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Changes To Credit Scores Coming

If you are like most people you probably don't check your credit report often, unless you need to apply for something or have been alerted to a problem. Not only is this habit not healthy for your financial profile, but you could be missing out on some important changes to come. 

Calculating Scores

Currently, the scoring system for determining scores is called FICO 8. In addition to looking at your overall debt ratio and account standings (satisfactory versus delinquent), this scoring model also equally factors inpaid and unpaid collection-agency accounts that exceed $100. While it makes sense that any unpaid balance be used to calculate your score, it isn't clear as to why paid (i.e resolved) accounts still factor into the score.

Beginning in September, FICO 9 scoring system will be released to the three major credit reporting bureaus. Initially, the bureaus will be using FICO 9 to test and validate as a scoring system before deciding whether or not to adopt some of the changes included in this new system. One of the changes in the FICO 9 model is that it will ignore paid collection accounts, as well as unpaid and paid medical debt.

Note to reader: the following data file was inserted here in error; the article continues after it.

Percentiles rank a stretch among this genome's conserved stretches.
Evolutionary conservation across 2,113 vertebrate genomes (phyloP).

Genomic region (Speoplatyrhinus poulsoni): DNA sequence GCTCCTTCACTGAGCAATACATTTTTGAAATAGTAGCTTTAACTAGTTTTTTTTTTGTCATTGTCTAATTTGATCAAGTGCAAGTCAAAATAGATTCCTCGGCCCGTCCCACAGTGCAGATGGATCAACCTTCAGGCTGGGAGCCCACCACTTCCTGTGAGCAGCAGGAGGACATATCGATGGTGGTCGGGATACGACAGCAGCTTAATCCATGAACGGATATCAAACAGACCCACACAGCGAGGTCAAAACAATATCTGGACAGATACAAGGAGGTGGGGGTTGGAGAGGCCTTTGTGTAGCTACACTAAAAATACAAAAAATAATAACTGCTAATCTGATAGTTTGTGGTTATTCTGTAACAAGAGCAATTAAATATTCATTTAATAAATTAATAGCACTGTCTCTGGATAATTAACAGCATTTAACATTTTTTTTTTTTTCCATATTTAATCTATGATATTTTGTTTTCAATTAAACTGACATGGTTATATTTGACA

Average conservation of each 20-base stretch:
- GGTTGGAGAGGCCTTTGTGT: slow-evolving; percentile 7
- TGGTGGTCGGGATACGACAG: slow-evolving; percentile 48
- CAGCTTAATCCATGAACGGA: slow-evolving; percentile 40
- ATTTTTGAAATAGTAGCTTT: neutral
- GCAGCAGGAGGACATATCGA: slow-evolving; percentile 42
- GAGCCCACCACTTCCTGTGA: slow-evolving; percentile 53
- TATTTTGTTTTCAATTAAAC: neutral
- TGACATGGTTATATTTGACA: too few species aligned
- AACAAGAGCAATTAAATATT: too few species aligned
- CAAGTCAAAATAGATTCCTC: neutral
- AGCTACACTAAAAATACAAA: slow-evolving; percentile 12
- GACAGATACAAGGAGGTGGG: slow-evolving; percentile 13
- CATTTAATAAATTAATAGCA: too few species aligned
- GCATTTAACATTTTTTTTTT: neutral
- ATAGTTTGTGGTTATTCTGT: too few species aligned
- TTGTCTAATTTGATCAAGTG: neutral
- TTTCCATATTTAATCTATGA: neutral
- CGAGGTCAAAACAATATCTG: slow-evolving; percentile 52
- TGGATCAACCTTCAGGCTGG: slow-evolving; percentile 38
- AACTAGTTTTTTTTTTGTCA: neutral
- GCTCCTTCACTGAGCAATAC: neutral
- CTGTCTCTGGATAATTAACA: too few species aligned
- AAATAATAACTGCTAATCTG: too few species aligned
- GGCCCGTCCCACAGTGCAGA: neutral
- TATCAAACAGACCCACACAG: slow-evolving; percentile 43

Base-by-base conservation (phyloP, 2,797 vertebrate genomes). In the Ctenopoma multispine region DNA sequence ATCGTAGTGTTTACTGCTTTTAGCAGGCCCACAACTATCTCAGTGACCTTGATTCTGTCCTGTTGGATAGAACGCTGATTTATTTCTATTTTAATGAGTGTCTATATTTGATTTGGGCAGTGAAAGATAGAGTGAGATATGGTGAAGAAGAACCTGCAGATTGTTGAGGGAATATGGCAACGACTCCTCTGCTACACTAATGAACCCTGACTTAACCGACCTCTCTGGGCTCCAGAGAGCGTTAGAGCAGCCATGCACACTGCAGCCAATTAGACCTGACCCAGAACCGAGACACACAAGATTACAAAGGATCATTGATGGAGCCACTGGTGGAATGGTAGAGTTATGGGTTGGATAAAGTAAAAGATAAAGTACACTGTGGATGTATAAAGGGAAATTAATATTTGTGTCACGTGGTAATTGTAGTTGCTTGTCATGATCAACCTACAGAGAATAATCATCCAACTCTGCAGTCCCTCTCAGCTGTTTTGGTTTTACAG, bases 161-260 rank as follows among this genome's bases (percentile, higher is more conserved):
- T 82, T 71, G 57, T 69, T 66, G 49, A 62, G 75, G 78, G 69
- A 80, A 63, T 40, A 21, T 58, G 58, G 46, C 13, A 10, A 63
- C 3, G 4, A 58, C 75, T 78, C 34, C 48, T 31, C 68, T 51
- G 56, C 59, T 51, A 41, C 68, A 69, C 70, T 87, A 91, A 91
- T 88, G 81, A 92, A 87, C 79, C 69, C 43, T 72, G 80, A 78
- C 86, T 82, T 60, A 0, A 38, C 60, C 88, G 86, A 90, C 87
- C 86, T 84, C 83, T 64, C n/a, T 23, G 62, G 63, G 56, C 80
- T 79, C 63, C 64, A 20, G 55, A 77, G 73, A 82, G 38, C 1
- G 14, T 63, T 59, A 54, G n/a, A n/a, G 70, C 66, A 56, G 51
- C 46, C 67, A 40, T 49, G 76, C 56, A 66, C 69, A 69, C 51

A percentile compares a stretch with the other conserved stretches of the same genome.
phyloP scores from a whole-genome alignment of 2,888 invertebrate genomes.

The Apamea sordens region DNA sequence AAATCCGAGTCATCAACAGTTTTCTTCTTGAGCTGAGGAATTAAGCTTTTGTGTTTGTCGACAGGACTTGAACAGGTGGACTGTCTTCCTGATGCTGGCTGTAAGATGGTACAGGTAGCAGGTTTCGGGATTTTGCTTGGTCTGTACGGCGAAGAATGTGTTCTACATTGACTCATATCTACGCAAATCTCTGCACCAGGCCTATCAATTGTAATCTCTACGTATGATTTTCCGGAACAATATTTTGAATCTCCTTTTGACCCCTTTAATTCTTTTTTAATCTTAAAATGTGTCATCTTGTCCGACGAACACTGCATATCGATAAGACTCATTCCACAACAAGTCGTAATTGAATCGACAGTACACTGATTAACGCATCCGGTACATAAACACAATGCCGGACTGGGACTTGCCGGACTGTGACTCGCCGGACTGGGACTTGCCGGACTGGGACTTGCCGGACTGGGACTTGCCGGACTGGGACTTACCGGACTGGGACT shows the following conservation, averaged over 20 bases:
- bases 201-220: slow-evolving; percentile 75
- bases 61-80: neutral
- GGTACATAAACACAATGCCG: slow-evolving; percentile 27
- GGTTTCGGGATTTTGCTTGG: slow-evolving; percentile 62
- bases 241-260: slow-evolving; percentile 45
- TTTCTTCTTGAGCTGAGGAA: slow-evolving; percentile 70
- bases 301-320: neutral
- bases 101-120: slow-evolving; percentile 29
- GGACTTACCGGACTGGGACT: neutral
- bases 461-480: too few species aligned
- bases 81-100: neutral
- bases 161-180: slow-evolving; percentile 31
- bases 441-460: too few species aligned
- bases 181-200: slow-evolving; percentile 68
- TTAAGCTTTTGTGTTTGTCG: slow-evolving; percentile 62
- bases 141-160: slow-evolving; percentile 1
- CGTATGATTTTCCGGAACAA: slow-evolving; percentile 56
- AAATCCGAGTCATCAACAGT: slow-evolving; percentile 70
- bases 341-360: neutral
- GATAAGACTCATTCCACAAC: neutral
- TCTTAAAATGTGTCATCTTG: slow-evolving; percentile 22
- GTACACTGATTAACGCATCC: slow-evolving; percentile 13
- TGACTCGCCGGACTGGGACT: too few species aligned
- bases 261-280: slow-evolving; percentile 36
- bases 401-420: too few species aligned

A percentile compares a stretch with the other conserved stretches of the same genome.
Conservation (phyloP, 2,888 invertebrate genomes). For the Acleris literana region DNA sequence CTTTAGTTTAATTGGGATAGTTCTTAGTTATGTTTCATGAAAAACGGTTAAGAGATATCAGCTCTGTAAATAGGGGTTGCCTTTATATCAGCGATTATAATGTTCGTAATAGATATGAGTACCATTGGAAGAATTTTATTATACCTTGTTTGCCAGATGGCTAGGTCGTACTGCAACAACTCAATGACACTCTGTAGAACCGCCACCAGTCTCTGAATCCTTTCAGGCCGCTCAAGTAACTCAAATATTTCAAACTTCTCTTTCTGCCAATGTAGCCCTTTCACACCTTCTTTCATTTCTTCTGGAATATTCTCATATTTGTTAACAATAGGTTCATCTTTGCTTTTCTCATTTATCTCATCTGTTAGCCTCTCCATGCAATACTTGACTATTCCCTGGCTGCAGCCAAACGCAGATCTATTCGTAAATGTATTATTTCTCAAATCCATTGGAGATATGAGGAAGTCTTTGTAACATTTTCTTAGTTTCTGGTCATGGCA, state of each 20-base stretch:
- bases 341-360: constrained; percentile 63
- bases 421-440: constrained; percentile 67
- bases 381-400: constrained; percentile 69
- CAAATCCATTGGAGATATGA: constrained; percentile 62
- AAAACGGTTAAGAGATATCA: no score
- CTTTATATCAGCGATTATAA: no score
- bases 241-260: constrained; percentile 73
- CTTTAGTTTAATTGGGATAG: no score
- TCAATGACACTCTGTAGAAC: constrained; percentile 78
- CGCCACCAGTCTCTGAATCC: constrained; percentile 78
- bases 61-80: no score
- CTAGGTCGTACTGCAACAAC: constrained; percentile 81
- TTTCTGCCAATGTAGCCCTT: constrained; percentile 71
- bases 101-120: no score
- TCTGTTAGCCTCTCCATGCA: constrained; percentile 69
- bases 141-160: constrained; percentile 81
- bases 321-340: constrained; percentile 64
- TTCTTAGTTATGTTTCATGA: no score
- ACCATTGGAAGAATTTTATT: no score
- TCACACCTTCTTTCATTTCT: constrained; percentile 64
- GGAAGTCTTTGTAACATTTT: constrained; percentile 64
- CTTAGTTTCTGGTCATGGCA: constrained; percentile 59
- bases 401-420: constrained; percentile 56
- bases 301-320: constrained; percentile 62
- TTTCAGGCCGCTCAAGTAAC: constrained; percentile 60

The ignoring medical debt aspect alone could be a huge improving factor for many Americans whose scores have been drug down due to the high costs of medical treatment in recent years. Senior consumer credit specialist, Anthony Sprauve says, " Our research shows that for consumers whose only major derogatory in their credit report is unpaid medical debt, that it is not an indicator of their inability to repay their debts. This type of unpaid item is not as negative as a regular unpaid collection would be. That's why we adjusted the algorithm."

Those affected by medical-debt sluggish scores should keep a close eye on their credit report in the coming months and take steps to ensure their information is accurate. When scores improve, it could be time to consider a loan or line of credit that could further boost scores through responsible use.

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